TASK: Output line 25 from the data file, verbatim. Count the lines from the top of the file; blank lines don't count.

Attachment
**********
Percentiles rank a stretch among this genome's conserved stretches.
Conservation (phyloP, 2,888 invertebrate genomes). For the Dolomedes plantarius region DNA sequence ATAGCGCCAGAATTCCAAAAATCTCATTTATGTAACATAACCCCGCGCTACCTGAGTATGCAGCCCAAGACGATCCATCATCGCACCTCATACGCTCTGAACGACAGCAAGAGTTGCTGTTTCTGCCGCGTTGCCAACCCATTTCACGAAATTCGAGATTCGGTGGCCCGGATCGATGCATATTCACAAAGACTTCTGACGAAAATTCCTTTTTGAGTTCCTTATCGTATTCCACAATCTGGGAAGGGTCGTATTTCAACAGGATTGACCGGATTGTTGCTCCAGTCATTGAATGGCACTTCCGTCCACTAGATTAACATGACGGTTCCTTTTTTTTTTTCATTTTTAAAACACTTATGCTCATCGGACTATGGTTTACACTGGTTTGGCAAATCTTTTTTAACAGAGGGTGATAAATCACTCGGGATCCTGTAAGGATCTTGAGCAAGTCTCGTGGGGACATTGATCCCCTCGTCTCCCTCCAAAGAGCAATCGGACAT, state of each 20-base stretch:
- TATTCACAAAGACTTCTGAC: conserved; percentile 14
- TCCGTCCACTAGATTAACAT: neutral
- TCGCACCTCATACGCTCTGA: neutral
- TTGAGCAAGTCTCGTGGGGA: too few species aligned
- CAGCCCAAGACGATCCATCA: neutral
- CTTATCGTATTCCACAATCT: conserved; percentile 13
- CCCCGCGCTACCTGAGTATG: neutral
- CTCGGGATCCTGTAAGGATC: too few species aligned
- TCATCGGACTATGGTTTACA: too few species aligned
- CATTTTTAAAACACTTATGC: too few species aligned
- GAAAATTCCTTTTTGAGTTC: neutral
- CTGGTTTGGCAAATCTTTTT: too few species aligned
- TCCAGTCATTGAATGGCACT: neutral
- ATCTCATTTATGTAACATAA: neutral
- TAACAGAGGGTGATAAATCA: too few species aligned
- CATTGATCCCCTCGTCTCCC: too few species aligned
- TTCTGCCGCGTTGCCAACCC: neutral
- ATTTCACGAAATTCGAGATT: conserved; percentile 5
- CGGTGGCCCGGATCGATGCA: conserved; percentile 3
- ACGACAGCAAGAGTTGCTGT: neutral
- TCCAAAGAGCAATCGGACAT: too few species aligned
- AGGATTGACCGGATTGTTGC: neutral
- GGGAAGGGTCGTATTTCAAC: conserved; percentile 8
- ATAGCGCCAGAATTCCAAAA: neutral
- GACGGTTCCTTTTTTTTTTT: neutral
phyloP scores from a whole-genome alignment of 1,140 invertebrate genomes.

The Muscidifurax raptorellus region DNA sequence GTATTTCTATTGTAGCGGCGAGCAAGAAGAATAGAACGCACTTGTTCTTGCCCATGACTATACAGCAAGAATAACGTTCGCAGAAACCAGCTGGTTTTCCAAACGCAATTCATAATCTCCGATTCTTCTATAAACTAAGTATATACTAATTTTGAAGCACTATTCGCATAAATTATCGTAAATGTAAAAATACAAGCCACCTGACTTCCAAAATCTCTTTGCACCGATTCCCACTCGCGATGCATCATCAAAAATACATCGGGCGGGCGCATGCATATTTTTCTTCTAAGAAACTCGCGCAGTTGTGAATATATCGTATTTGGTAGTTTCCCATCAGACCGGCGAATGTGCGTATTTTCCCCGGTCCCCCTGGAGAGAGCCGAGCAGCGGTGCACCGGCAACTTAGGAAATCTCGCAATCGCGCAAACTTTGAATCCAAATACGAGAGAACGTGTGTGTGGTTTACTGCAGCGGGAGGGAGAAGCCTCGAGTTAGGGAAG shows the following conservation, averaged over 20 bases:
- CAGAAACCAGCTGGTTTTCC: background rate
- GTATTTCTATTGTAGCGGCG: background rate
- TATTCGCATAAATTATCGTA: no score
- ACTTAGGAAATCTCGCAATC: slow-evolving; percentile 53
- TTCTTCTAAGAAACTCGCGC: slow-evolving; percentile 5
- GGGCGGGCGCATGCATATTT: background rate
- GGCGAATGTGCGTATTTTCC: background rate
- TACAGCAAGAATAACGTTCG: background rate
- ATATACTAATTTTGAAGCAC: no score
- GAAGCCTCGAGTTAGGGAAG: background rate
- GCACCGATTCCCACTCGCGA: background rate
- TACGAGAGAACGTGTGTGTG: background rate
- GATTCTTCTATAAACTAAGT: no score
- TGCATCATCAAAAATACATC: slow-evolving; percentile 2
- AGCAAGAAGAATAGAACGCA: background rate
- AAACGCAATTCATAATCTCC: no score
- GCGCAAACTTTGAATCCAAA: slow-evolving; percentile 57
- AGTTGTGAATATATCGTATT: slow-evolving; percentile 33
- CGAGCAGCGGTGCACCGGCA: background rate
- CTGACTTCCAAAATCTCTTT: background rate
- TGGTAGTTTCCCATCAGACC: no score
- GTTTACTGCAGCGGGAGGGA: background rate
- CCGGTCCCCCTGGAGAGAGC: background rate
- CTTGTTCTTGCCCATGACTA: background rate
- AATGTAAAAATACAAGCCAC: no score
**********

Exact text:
- GGGAAGGGTCGTATTTCAAC: conserved; percentile 8